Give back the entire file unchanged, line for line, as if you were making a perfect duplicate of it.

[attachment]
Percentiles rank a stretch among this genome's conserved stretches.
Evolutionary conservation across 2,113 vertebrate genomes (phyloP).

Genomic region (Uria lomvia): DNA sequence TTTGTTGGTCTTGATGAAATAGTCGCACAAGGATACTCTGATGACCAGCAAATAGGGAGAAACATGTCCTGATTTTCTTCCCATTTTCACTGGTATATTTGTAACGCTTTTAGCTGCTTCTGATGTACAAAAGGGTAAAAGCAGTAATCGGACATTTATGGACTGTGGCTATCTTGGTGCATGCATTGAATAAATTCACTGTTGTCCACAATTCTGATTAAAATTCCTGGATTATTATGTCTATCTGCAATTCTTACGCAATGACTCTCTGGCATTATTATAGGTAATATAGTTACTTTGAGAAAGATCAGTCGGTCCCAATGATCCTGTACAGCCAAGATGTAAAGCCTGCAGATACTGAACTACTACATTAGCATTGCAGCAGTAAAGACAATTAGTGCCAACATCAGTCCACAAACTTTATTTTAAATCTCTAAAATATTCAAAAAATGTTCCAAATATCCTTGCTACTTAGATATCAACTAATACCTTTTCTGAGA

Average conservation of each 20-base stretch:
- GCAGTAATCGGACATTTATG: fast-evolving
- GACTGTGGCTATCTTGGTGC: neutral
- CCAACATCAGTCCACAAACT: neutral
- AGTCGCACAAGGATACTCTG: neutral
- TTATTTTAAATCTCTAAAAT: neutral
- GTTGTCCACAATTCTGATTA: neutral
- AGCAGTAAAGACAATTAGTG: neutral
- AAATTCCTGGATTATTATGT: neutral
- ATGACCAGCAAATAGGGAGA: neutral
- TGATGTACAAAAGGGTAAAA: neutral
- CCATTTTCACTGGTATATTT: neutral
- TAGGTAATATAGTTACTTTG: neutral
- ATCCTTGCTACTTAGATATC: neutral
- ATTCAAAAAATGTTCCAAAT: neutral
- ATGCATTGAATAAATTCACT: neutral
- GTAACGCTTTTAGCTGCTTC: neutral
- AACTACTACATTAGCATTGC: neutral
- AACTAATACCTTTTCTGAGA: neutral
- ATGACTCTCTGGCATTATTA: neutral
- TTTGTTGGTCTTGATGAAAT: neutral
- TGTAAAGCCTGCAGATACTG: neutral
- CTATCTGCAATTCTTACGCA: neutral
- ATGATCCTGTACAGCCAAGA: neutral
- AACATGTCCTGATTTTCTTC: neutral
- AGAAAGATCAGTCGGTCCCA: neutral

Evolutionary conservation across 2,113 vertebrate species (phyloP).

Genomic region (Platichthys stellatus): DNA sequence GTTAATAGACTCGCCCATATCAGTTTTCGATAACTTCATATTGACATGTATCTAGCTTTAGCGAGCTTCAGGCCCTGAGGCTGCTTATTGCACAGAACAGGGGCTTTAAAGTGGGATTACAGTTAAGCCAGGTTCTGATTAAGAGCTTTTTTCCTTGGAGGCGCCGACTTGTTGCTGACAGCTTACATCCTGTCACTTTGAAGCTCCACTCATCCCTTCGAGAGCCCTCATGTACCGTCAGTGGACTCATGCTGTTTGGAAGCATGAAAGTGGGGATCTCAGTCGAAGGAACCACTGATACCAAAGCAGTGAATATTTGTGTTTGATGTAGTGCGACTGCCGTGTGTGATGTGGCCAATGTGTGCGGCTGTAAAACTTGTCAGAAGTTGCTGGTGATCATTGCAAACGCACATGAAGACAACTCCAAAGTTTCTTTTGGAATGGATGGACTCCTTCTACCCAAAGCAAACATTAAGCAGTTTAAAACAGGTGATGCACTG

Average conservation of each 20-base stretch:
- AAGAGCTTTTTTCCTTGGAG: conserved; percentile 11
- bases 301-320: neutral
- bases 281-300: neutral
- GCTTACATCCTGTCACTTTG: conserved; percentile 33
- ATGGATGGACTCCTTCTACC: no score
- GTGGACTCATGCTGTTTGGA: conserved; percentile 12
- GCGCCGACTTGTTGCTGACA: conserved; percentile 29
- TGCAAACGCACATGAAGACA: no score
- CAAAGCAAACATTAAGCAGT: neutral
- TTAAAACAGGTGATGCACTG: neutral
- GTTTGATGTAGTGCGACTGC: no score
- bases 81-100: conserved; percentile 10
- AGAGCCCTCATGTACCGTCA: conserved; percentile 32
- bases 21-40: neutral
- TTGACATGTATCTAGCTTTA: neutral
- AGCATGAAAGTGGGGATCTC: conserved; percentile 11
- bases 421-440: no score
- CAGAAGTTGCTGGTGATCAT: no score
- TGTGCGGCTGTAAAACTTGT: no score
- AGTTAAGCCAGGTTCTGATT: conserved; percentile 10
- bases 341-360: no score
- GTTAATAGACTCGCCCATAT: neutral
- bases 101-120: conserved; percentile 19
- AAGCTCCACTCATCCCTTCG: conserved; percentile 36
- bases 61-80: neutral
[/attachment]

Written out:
Percentiles rank a stretch among this genome's conserved stretches.
Evolutionary conservation across 2,113 vertebrate genomes (phyloP).

Genomic region (Uria lomvia): DNA sequence TTTGTTGGTCTTGATGAAATAGTCGCACAAGGATACTCTGATGACCAGCAAATAGGGAGAAACATGTCCTGATTTTCTTCCCATTTTCACTGGTATATTTGTAACGCTTTTAGCTGCTTCTGATGTACAAAAGGGTAAAAGCAGTAATCGGACATTTATGGACTGTGGCTATCTTGGTGCATGCATTGAATAAATTCACTGTTGTCCACAATTCTGATTAAAATTCCTGGATTATTATGTCTATCTGCAATTCTTACGCAATGACTCTCTGGCATTATTATAGGTAATATAGTTACTTTGAGAAAGATCAGTCGGTCCCAATGATCCTGTACAGCCAAGATGTAAAGCCTGCAGATACTGAACTACTACATTAGCATTGCAGCAGTAAAGACAATTAGTGCCAACATCAGTCCACAAACTTTATTTTAAATCTCTAAAATATTCAAAAAATGTTCCAAATATCCTTGCTACTTAGATATCAACTAATACCTTTTCTGAGA

Average conservation of each 20-base stretch:
- GCAGTAATCGGACATTTATG: fast-evolving
- GACTGTGGCTATCTTGGTGC: neutral
- CCAACATCAGTCCACAAACT: neutral
- AGTCGCACAAGGATACTCTG: neutral
- TTATTTTAAATCTCTAAAAT: neutral
- GTTGTCCACAATTCTGATTA: neutral
- AGCAGTAAAGACAATTAGTG: neutral
- AAATTCCTGGATTATTATGT: neutral
- ATGACCAGCAAATAGGGAGA: neutral
- TGATGTACAAAAGGGTAAAA: neutral
- CCATTTTCACTGGTATATTT: neutral
- TAGGTAATATAGTTACTTTG: neutral
- ATCCTTGCTACTTAGATATC: neutral
- ATTCAAAAAATGTTCCAAAT: neutral
- ATGCATTGAATAAATTCACT: neutral
- GTAACGCTTTTAGCTGCTTC: neutral
- AACTACTACATTAGCATTGC: neutral
- AACTAATACCTTTTCTGAGA: neutral
- ATGACTCTCTGGCATTATTA: neutral
- TTTGTTGGTCTTGATGAAAT: neutral
- TGTAAAGCCTGCAGATACTG: neutral
- CTATCTGCAATTCTTACGCA: neutral
- ATGATCCTGTACAGCCAAGA: neutral
- AACATGTCCTGATTTTCTTC: neutral
- AGAAAGATCAGTCGGTCCCA: neutral

Evolutionary conservation across 2,113 vertebrate species (phyloP).

Genomic region (Platichthys stellatus): DNA sequence GTTAATAGACTCGCCCATATCAGTTTTCGATAACTTCATATTGACATGTATCTAGCTTTAGCGAGCTTCAGGCCCTGAGGCTGCTTATTGCACAGAACAGGGGCTTTAAAGTGGGATTACAGTTAAGCCAGGTTCTGATTAAGAGCTTTTTTCCTTGGAGGCGCCGACTTGTTGCTGACAGCTTACATCCTGTCACTTTGAAGCTCCACTCATCCCTTCGAGAGCCCTCATGTACCGTCAGTGGACTCATGCTGTTTGGAAGCATGAAAGTGGGGATCTCAGTCGAAGGAACCACTGATACCAAAGCAGTGAATATTTGTGTTTGATGTAGTGCGACTGCCGTGTGTGATGTGGCCAATGTGTGCGGCTGTAAAACTTGTCAGAAGTTGCTGGTGATCATTGCAAACGCACATGAAGACAACTCCAAAGTTTCTTTTGGAATGGATGGACTCCTTCTACCCAAAGCAAACATTAAGCAGTTTAAAACAGGTGATGCACTG

Average conservation of each 20-base stretch:
- AAGAGCTTTTTTCCTTGGAG: conserved; percentile 11
- bases 301-320: neutral
- bases 281-300: neutral
- GCTTACATCCTGTCACTTTG: conserved; percentile 33
- ATGGATGGACTCCTTCTACC: no score
- GTGGACTCATGCTGTTTGGA: conserved; percentile 12
- GCGCCGACTTGTTGCTGACA: conserved; percentile 29
- TGCAAACGCACATGAAGACA: no score
- CAAAGCAAACATTAAGCAGT: neutral
- TTAAAACAGGTGATGCACTG: neutral
- GTTTGATGTAGTGCGACTGC: no score
- bases 81-100: conserved; percentile 10
- AGAGCCCTCATGTACCGTCA: conserved; percentile 32
- bases 21-40: neutral
- TTGACATGTATCTAGCTTTA: neutral
- AGCATGAAAGTGGGGATCTC: conserved; percentile 11
- bases 421-440: no score
- CAGAAGTTGCTGGTGATCAT: no score
- TGTGCGGCTGTAAAACTTGT: no score
- AGTTAAGCCAGGTTCTGATT: conserved; percentile 10
- bases 341-360: no score
- GTTAATAGACTCGCCCATAT: neutral
- bases 101-120: conserved; percentile 19
- AAGCTCCACTCATCCCTTCG: conserved; percentile 36
- bases 61-80: neutral